i1 i2
Southern edge of Skaftafel/Vatnajokul, Iceland with Vatnajokul/Skaftafell National Park in red, The National Park with Hike area in red, Our route

The first part of the hike took us back to the Svartifoss waterfall we visited the day beforeix. We didn’t stop for very long this time. I did fill up my secondary water bladder with water from the stream, thinking Romantic thoughts of drinking the Waters of the Land while we traversed its Widths and Breadths. Being mindfull of the less pristine condition of this water as compared to the glacial melt I’d drunk earlier, I added a shot of Brennivinx and allowed it to mix for 30 minutes or so, to kill off any remaining bacteriaxi. This would come back to haunt me…not because I got sick from the waterxii, but because the “uniquely nauseating” taste of Brennivin, no matter how faint, would stick with me throughout the rest of the hike.

On the
hike Unidentified
Water and
stone (B&W)  Svartifoss
On the hike, Wildflower, Water and Stone, Svartifoss columns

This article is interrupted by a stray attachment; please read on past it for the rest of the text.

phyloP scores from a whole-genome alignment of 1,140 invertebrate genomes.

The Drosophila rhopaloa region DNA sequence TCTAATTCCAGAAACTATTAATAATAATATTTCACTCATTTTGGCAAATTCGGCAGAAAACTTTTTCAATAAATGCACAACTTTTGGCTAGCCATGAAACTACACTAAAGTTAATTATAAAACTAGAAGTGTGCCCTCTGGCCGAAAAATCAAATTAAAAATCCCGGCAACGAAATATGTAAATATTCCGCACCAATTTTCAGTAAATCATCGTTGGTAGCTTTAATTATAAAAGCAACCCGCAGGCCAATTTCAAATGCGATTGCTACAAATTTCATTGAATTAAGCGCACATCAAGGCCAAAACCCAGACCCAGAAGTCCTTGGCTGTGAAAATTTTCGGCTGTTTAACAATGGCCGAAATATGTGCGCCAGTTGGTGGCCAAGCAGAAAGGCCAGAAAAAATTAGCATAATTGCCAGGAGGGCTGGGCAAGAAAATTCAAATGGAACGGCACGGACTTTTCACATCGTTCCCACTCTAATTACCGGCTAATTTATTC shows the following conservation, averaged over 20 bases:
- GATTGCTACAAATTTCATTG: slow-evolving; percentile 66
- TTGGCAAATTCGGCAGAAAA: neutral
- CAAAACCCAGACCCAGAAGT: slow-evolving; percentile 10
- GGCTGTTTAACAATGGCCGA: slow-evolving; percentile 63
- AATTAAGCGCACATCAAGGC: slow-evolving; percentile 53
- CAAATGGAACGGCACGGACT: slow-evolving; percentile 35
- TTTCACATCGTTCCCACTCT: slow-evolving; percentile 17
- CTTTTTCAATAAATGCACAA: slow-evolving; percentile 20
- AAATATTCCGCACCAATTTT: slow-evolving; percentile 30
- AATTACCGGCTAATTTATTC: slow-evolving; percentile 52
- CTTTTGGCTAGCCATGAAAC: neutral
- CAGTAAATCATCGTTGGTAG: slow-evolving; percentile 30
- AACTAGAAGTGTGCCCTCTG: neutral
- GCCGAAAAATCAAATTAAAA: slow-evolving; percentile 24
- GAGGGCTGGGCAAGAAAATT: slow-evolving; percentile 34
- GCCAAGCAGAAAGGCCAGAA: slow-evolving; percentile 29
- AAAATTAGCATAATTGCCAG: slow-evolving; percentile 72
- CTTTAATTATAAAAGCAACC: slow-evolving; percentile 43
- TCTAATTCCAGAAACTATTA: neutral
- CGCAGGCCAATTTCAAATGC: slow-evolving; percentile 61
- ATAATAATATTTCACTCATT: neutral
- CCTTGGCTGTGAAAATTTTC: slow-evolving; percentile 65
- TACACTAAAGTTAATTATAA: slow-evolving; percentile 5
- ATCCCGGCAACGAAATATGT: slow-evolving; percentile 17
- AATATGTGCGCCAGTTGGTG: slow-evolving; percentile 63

Past Svartifoss we had a decent vertical climb to the top of a ridge, from which the views were practically incomprehensible, and so you’ll have to pardon me lapsing into the poetic. The low sweep of winds over these high places is one of my favorite sounds, a hush rather than a silence that to me is the sound of the high places of the world. We were infinitesimal motes, alone in the endless landscape for the majority of the time. Our long, meandering walk through tundra-like meadows, wildflowers in explosive bloom and birdsxiii flitting like ghost from outcrop to outcrop around in the waning afternoon light. Vast mountains and the stygian depths of glacial valleys swathed in afternoon shadow surrounded us on the periphery rim of the world. We came to a slight plateau, and in turning around, saw the expanse of the glacial plain spreading out before us, innumerable watery fingers stretching out from glacial arms to encompass the knowable extent of the earth behind us. The wind played in the high meadow grasses along an unexplainable mountain pond, a small bowl on an otherwise unmarred slope of green skin stretched over dark volcanic bones.